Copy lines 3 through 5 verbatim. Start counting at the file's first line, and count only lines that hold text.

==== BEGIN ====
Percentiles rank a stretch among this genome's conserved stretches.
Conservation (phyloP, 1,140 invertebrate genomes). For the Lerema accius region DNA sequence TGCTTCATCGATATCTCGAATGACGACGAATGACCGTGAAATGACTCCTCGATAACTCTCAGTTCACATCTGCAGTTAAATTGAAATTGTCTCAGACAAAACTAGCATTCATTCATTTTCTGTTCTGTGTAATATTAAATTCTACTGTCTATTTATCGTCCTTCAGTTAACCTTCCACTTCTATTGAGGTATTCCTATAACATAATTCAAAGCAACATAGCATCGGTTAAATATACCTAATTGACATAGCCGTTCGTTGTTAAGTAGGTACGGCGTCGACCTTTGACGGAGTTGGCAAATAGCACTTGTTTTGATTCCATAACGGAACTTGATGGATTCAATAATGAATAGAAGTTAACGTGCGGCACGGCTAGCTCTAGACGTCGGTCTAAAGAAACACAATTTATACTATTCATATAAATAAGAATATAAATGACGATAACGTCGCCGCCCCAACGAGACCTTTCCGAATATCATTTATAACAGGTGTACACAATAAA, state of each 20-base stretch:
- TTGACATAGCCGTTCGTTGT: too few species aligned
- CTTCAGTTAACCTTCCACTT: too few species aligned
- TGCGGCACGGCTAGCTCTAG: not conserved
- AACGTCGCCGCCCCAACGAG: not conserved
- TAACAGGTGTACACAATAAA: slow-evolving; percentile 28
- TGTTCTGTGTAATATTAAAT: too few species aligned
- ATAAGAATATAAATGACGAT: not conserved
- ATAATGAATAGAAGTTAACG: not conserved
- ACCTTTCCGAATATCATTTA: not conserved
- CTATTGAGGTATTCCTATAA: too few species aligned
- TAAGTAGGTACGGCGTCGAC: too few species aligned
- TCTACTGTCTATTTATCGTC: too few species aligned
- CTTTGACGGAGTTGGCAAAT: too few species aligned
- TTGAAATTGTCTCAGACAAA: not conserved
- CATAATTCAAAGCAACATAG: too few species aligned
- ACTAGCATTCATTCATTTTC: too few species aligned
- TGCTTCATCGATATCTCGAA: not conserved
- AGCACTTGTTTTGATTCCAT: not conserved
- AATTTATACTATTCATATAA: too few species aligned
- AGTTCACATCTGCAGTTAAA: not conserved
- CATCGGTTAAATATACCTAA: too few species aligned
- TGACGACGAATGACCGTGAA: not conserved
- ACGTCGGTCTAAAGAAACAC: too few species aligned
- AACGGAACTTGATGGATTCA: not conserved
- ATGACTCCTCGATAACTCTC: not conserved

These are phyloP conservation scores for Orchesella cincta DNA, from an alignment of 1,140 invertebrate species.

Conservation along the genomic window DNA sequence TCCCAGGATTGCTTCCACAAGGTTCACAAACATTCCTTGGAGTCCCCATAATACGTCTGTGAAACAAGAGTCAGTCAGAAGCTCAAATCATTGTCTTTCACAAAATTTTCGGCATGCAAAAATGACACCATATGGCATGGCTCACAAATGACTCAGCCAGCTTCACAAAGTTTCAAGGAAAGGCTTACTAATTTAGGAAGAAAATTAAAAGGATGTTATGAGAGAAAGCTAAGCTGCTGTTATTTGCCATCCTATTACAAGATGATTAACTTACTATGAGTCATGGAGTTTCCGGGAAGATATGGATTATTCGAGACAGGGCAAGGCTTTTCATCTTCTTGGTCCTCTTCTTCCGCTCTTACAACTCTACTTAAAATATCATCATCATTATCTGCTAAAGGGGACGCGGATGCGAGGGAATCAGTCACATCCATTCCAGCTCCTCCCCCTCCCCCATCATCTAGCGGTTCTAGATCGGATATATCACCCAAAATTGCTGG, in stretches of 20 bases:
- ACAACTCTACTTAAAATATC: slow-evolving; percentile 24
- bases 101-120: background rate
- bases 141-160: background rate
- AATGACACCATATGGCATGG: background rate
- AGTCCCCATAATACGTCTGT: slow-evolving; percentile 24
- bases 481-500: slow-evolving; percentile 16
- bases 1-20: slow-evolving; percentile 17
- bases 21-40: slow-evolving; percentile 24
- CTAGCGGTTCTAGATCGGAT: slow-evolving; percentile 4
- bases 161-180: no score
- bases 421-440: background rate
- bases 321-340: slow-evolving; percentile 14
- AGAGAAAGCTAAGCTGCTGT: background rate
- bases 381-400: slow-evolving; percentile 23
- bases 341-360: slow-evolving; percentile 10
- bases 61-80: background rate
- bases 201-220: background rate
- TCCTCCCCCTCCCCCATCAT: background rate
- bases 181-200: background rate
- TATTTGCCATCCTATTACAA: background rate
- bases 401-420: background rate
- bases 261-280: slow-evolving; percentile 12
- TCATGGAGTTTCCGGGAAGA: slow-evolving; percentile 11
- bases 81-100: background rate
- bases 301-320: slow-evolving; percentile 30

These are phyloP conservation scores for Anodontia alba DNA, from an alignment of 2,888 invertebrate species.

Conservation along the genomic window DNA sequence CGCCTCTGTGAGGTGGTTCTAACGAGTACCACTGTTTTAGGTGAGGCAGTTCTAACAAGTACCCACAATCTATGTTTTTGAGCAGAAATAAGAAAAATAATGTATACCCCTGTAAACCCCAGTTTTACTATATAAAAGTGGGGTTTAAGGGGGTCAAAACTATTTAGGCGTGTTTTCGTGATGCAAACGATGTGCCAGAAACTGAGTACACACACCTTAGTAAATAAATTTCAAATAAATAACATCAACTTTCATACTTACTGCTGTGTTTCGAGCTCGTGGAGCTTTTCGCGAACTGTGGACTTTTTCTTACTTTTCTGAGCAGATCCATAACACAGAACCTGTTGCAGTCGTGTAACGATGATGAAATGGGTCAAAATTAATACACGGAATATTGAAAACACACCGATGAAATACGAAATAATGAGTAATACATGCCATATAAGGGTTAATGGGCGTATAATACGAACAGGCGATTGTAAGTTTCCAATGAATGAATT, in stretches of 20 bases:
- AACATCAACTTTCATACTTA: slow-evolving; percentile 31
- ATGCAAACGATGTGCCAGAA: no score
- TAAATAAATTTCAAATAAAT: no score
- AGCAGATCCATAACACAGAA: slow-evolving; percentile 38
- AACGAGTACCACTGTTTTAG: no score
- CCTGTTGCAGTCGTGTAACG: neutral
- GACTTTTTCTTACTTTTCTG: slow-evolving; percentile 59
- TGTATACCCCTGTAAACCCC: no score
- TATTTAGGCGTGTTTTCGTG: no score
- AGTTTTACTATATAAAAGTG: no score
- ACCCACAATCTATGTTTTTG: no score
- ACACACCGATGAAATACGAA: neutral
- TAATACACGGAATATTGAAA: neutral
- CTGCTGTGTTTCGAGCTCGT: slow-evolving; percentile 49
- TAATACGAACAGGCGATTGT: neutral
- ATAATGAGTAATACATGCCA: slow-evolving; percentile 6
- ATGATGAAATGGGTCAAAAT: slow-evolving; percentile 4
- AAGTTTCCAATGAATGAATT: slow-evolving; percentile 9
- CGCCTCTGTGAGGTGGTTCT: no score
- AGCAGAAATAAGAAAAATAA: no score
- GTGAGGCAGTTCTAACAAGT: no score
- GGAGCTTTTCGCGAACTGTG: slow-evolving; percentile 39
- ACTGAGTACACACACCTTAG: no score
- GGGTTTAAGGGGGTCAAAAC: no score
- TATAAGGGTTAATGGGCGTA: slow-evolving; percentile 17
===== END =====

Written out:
- TTGACATAGCCGTTCGTTGT: too few species aligned
- CTTCAGTTAACCTTCCACTT: too few species aligned
- TGCGGCACGGCTAGCTCTAG: not conserved